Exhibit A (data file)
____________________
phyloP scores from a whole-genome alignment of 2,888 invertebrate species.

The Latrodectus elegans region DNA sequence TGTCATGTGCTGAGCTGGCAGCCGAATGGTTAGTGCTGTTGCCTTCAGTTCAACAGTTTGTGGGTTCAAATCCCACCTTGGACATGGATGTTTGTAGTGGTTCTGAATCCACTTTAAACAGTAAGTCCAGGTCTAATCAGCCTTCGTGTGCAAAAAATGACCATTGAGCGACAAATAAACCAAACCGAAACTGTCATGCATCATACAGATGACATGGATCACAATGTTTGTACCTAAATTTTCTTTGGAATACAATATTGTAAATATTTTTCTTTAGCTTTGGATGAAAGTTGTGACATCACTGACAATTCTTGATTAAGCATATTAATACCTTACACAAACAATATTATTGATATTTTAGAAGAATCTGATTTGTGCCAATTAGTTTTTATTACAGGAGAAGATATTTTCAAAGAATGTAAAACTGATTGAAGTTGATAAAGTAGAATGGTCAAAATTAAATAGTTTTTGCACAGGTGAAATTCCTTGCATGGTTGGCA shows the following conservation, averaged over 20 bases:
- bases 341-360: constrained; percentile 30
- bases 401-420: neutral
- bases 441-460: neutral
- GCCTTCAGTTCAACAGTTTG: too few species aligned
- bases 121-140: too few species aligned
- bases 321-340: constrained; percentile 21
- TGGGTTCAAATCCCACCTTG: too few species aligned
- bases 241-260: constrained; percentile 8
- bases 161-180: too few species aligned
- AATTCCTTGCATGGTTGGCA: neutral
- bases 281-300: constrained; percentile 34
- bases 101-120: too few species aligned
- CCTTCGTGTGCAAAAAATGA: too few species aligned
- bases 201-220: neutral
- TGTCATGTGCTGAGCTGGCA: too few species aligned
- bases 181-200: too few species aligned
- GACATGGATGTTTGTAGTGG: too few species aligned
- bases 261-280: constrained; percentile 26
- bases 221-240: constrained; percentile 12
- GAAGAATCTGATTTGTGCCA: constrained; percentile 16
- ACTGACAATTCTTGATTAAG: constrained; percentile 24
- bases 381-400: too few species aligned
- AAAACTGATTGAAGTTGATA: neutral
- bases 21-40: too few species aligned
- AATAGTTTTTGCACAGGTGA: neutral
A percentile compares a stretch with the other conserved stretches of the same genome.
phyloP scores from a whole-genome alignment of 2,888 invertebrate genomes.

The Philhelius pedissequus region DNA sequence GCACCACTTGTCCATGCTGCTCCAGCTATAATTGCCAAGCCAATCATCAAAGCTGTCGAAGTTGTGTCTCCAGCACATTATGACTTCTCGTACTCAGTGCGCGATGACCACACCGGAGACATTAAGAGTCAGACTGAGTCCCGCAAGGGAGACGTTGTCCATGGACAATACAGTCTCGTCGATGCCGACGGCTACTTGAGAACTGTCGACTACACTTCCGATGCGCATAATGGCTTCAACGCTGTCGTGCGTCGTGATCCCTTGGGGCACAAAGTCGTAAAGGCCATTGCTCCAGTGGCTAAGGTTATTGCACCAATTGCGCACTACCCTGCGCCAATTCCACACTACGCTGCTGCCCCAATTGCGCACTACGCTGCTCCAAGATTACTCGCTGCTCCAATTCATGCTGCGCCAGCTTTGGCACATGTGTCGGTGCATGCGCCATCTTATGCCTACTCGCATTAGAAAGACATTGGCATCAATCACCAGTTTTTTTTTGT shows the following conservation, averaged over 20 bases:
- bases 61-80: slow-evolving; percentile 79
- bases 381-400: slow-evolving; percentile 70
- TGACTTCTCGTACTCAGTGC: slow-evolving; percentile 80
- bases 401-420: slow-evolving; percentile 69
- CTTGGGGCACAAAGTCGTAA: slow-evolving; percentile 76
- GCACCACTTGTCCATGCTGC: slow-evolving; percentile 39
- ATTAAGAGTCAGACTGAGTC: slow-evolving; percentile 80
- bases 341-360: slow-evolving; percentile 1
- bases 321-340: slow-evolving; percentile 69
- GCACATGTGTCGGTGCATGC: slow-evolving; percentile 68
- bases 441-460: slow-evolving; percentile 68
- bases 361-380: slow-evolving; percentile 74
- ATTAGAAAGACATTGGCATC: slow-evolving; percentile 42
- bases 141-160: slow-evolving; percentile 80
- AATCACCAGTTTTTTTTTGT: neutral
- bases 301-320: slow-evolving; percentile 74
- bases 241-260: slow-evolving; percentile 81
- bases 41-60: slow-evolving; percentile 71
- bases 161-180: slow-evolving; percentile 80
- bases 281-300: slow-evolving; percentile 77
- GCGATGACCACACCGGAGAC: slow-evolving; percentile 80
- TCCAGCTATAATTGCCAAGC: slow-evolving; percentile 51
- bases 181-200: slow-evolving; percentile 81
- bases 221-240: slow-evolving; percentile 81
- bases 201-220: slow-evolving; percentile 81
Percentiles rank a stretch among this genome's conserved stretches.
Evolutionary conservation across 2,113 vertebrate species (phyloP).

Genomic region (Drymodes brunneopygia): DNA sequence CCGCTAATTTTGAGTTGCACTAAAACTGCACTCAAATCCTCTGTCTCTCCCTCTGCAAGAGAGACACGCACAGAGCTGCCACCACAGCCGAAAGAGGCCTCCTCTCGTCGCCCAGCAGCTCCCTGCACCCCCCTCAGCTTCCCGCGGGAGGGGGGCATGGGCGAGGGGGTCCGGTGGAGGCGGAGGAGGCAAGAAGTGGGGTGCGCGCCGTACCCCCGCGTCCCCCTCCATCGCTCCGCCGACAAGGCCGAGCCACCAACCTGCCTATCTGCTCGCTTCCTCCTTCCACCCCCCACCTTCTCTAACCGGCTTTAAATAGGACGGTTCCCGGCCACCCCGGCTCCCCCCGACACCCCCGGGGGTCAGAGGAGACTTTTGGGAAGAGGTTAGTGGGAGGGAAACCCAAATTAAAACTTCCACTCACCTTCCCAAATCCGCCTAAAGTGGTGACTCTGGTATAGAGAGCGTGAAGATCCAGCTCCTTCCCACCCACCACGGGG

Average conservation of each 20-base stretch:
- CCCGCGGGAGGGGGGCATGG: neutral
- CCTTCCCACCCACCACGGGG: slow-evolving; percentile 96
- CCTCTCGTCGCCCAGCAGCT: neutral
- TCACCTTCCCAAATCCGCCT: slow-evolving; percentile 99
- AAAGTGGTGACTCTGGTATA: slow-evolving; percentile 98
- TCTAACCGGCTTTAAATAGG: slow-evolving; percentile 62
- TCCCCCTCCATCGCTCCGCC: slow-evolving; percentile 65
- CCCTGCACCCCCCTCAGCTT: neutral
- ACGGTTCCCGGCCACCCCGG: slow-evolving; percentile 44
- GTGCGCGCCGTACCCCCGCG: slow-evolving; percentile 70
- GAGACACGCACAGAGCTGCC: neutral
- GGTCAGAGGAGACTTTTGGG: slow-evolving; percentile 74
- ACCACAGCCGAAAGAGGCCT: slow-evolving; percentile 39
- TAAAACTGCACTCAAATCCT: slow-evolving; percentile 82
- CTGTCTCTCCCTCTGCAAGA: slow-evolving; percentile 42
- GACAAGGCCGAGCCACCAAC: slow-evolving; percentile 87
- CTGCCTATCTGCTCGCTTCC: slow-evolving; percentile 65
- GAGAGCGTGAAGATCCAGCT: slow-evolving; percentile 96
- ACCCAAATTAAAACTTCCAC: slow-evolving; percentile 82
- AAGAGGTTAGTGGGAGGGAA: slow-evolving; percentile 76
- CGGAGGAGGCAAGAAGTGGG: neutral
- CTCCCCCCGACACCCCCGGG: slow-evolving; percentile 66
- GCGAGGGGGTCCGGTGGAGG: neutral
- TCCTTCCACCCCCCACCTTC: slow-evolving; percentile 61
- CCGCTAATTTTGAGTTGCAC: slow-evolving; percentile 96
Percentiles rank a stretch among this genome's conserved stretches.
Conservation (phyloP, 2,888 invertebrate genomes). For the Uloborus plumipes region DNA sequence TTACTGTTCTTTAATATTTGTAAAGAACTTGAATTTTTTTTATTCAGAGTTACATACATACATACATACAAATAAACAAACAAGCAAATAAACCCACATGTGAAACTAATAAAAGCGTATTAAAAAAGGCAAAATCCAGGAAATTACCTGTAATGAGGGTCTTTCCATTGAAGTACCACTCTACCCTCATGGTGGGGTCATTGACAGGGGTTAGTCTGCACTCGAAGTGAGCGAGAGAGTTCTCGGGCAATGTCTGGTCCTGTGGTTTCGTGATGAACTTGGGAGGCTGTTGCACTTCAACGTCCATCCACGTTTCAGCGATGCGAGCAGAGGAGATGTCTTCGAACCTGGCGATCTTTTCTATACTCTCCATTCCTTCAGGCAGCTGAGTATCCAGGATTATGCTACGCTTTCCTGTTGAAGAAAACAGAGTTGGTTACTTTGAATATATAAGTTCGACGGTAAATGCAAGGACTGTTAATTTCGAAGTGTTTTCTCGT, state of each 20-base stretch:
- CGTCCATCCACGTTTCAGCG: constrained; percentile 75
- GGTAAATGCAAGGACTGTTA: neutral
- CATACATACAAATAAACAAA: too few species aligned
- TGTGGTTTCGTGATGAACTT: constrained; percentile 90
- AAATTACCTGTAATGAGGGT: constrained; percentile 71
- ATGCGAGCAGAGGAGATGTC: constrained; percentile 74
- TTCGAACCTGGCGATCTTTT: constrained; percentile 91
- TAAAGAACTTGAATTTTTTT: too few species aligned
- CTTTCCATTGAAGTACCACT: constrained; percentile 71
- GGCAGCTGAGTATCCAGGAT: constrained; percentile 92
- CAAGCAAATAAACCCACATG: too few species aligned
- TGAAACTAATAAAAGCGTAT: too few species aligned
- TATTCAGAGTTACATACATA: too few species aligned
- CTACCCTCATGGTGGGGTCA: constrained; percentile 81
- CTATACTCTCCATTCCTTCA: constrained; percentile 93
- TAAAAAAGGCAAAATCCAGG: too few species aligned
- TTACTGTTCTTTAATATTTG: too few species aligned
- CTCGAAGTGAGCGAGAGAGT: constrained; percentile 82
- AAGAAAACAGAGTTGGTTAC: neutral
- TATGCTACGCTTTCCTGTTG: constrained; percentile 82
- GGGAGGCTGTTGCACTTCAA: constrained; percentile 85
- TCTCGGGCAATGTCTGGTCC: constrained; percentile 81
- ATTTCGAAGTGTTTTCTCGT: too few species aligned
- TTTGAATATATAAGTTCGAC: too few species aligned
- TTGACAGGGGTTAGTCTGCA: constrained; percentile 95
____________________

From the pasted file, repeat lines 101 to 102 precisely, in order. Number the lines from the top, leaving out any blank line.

- CTATACTCTCCATTCCTTCA: constrained; percentile 93
- TAAAAAAGGCAAAATCCAGG: too few species aligned